There is a tendency in the recording to be a little “hot” tonally on the vocals and snare. The better copies like this one keep it under control, with the lesser copies getting much too lean and gritty to play loudly. What good is a raver like Fat Bottomed Girls if you can’t turn it up and really rock out with it?
Roy Thomas Baker is back on the scene here for Jazz, his first production with the band since 1975’s A Night at the Opera, and the last time he would work with Freddie and the boys.
On side one check out the low harmony vocal on the first track. The big kick drum is also a treat. RTB loves his bass, that’s for sure.
Both sides should have an open, extended top end and a solid, rich bottom. Our best copies were big and clear with plenty of rock bottom end and Whomp Factor.
We Love Dynamic Choruses, and These Are Amazing
This is one of the rare pop/rock albums that dramatically changes levels as it moves from the verses to the choruses of many its songs, especially the anthemic Fat Bottomed Girls. Mustapha, the first track on side one, has a huge finish as well. It can take a record like this to open your ears to how compressed practically every rock album you own is.
The sad fact of the matter is that most mixes for rock and pop recordings are just too safe. The engineers and producers believe that the mixes have to be safe for the average (read: crap) stereo to play the record.
We like when music gets loud. It gets loud in live performance — why shouldn’t most of that wonderful energy make it to the record?
News of the World is incredibly dynamic and powerful in this respect, our pick for the best recording by the band, but Jazz on its best cuts is not very far behind it.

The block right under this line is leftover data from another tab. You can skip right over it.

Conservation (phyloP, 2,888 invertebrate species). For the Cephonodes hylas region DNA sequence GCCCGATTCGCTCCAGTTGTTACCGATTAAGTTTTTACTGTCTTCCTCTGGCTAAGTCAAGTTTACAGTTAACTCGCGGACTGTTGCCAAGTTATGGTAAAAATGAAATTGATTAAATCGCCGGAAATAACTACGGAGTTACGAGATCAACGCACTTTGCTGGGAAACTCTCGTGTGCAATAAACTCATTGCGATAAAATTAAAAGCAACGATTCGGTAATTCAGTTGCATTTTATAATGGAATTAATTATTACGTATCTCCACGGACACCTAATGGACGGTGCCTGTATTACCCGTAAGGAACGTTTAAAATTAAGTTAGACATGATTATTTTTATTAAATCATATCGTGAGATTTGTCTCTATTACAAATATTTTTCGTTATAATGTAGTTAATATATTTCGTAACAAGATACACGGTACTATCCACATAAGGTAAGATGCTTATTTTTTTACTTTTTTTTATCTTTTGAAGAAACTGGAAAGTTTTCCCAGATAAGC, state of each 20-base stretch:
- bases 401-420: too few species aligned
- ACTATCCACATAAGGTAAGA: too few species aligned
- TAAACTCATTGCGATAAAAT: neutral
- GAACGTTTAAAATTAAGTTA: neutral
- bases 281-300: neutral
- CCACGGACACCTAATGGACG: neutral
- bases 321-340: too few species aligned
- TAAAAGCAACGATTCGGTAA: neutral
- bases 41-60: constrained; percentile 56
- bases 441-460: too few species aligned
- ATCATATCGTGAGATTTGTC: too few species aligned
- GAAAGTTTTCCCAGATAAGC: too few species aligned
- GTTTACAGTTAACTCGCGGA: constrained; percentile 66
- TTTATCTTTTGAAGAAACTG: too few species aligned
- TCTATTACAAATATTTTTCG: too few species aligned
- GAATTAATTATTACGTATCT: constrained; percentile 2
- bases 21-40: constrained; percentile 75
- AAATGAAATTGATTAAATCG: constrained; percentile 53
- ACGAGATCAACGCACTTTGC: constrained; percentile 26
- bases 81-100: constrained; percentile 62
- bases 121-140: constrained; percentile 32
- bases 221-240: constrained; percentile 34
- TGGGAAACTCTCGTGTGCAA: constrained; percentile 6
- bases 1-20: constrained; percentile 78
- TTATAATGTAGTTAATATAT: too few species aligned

Fat Bottomed Girls
If You Can’t Beat Them
Let Me Entertain You
Dead On Time
In Only Seven Days
Leaving Home Ain’t Easy
Don’t Stop Me Now
More Of That Jazz
Famously tagged as “fascist” in a Rolling Stone review printed at the time of its 1978 release, Jazz does indeed showcase a band that does thrive upon its power, thrilling upon the hold that it has on its audience. That confidence, that self-intoxication, was hinted at on News of the World but it takes full flower here, and that assurance acts as a cohesive device, turning this into one of Queen’s sleekest albums.
Like its patchwork predecessor, Jazz also dabbles in a bunch of different sounds — that’s a perennial problem with Queen, where the four songwriters were often pulling in different directions — but it sounds bigger, heavier than News, thanks to the mountains of guitars Brian May has layered all over this record.
If May has indulged himself, Freddie Mercury runs riot all over this album, infusing it with an absurdity that’s hard to resist. This goofiness is apparent from the galloping overture “Mustapha,” and things only get a lot sillier from that point out, as the group sings the praises of “Fat Bottomed Girls” and “Bicycle Races,” as May and Mercury have an unspoken competition on who can overdub the most onto a particular track while Roger Taylor steers them toward their first disco song in the gloriously dumb “Fun It.”
But since over-the-top campiness has always been an attribute in Queen, this kind of grand-scale exaggeration gives Jazz a sense of ridiculousness that makes it more fun than many of their other albums.